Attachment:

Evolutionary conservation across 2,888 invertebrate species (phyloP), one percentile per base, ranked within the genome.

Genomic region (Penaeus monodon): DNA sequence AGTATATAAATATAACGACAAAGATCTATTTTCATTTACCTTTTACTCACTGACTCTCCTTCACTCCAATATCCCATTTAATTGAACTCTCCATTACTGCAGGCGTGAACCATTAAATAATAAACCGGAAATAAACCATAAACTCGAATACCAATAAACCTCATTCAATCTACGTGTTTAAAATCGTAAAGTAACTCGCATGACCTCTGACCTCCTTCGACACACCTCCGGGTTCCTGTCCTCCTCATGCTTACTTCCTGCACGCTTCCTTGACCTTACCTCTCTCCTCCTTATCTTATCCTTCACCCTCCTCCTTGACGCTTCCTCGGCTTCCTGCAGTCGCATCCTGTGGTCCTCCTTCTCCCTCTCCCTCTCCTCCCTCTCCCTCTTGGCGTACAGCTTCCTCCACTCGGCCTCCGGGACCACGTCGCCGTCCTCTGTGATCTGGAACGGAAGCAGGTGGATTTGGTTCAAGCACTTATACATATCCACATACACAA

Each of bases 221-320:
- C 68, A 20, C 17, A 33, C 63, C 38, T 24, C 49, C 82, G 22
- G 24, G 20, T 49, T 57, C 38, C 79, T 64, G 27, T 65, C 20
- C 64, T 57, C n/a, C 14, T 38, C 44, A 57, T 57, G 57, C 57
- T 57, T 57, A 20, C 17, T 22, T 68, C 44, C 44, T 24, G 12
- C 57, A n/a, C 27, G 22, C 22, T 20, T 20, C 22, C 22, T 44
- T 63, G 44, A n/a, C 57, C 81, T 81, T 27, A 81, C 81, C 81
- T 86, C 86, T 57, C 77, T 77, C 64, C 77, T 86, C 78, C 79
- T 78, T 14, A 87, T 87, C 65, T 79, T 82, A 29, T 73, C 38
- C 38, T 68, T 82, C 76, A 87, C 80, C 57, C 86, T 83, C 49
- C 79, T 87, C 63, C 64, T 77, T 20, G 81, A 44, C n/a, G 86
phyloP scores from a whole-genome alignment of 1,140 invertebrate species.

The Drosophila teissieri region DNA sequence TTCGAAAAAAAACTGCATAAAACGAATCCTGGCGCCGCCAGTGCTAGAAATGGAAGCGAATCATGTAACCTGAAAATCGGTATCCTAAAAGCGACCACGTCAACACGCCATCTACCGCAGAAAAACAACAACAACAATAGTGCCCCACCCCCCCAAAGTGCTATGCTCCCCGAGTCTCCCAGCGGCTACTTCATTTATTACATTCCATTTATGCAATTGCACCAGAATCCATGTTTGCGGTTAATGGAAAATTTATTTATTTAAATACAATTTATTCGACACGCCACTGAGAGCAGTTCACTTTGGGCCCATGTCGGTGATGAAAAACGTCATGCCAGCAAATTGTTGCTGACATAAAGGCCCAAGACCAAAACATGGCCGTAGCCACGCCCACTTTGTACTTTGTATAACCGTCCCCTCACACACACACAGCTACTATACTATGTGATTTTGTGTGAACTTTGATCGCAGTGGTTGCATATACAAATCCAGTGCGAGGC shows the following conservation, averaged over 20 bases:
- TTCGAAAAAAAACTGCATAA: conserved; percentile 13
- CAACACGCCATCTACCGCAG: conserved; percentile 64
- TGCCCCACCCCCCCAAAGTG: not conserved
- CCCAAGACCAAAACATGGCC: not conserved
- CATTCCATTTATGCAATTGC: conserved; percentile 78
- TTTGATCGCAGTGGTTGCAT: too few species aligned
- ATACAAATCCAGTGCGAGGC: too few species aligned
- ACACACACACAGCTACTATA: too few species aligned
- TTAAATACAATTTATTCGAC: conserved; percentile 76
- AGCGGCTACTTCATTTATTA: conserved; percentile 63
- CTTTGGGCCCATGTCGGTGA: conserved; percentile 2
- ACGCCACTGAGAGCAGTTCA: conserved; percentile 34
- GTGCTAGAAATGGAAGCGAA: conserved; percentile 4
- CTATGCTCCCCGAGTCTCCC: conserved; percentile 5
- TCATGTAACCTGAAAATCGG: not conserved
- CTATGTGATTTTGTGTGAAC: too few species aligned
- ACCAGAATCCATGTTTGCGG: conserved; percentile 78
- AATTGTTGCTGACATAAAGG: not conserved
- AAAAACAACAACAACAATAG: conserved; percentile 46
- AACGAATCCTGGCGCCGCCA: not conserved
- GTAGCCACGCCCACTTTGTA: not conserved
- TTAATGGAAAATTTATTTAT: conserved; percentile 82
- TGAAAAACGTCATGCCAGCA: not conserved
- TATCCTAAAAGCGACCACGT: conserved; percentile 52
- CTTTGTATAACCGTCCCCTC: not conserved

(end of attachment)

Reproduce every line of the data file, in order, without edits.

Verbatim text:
Evolutionary conservation across 2,888 invertebrate species (phyloP), one percentile per base, ranked within the genome.

Genomic region (Penaeus monodon): DNA sequence AGTATATAAATATAACGACAAAGATCTATTTTCATTTACCTTTTACTCACTGACTCTCCTTCACTCCAATATCCCATTTAATTGAACTCTCCATTACTGCAGGCGTGAACCATTAAATAATAAACCGGAAATAAACCATAAACTCGAATACCAATAAACCTCATTCAATCTACGTGTTTAAAATCGTAAAGTAACTCGCATGACCTCTGACCTCCTTCGACACACCTCCGGGTTCCTGTCCTCCTCATGCTTACTTCCTGCACGCTTCCTTGACCTTACCTCTCTCCTCCTTATCTTATCCTTCACCCTCCTCCTTGACGCTTCCTCGGCTTCCTGCAGTCGCATCCTGTGGTCCTCCTTCTCCCTCTCCCTCTCCTCCCTCTCCCTCTTGGCGTACAGCTTCCTCCACTCGGCCTCCGGGACCACGTCGCCGTCCTCTGTGATCTGGAACGGAAGCAGGTGGATTTGGTTCAAGCACTTATACATATCCACATACACAA

Each of bases 221-320:
- C 68, A 20, C 17, A 33, C 63, C 38, T 24, C 49, C 82, G 22
- G 24, G 20, T 49, T 57, C 38, C 79, T 64, G 27, T 65, C 20
- C 64, T 57, C n/a, C 14, T 38, C 44, A 57, T 57, G 57, C 57
- T 57, T 57, A 20, C 17, T 22, T 68, C 44, C 44, T 24, G 12
- C 57, A n/a, C 27, G 22, C 22, T 20, T 20, C 22, C 22, T 44
- T 63, G 44, A n/a, C 57, C 81, T 81, T 27, A 81, C 81, C 81
- T 86, C 86, T 57, C 77, T 77, C 64, C 77, T 86, C 78, C 79
- T 78, T 14, A 87, T 87, C 65, T 79, T 82, A 29, T 73, C 38
- C 38, T 68, T 82, C 76, A 87, C 80, C 57, C 86, T 83, C 49
- C 79, T 87, C 63, C 64, T 77, T 20, G 81, A 44, C n/a, G 86
phyloP scores from a whole-genome alignment of 1,140 invertebrate species.

The Drosophila teissieri region DNA sequence TTCGAAAAAAAACTGCATAAAACGAATCCTGGCGCCGCCAGTGCTAGAAATGGAAGCGAATCATGTAACCTGAAAATCGGTATCCTAAAAGCGACCACGTCAACACGCCATCTACCGCAGAAAAACAACAACAACAATAGTGCCCCACCCCCCCAAAGTGCTATGCTCCCCGAGTCTCCCAGCGGCTACTTCATTTATTACATTCCATTTATGCAATTGCACCAGAATCCATGTTTGCGGTTAATGGAAAATTTATTTATTTAAATACAATTTATTCGACACGCCACTGAGAGCAGTTCACTTTGGGCCCATGTCGGTGATGAAAAACGTCATGCCAGCAAATTGTTGCTGACATAAAGGCCCAAGACCAAAACATGGCCGTAGCCACGCCCACTTTGTACTTTGTATAACCGTCCCCTCACACACACACAGCTACTATACTATGTGATTTTGTGTGAACTTTGATCGCAGTGGTTGCATATACAAATCCAGTGCGAGGC shows the following conservation, averaged over 20 bases:
- TTCGAAAAAAAACTGCATAA: conserved; percentile 13
- CAACACGCCATCTACCGCAG: conserved; percentile 64
- TGCCCCACCCCCCCAAAGTG: not conserved
- CCCAAGACCAAAACATGGCC: not conserved
- CATTCCATTTATGCAATTGC: conserved; percentile 78
- TTTGATCGCAGTGGTTGCAT: too few species aligned
- ATACAAATCCAGTGCGAGGC: too few species aligned
- ACACACACACAGCTACTATA: too few species aligned
- TTAAATACAATTTATTCGAC: conserved; percentile 76
- AGCGGCTACTTCATTTATTA: conserved; percentile 63
- CTTTGGGCCCATGTCGGTGA: conserved; percentile 2
- ACGCCACTGAGAGCAGTTCA: conserved; percentile 34
- GTGCTAGAAATGGAAGCGAA: conserved; percentile 4
- CTATGCTCCCCGAGTCTCCC: conserved; percentile 5
- TCATGTAACCTGAAAATCGG: not conserved
- CTATGTGATTTTGTGTGAAC: too few species aligned
- ACCAGAATCCATGTTTGCGG: conserved; percentile 78
- AATTGTTGCTGACATAAAGG: not conserved
- AAAAACAACAACAACAATAG: conserved; percentile 46
- AACGAATCCTGGCGCCGCCA: not conserved
- GTAGCCACGCCCACTTTGTA: not conserved
- TTAATGGAAAATTTATTTAT: conserved; percentile 82
- TGAAAAACGTCATGCCAGCA: not conserved
- TATCCTAAAAGCGACCACGT: conserved; percentile 52
- CTTTGTATAACCGTCCCCTC: not conserved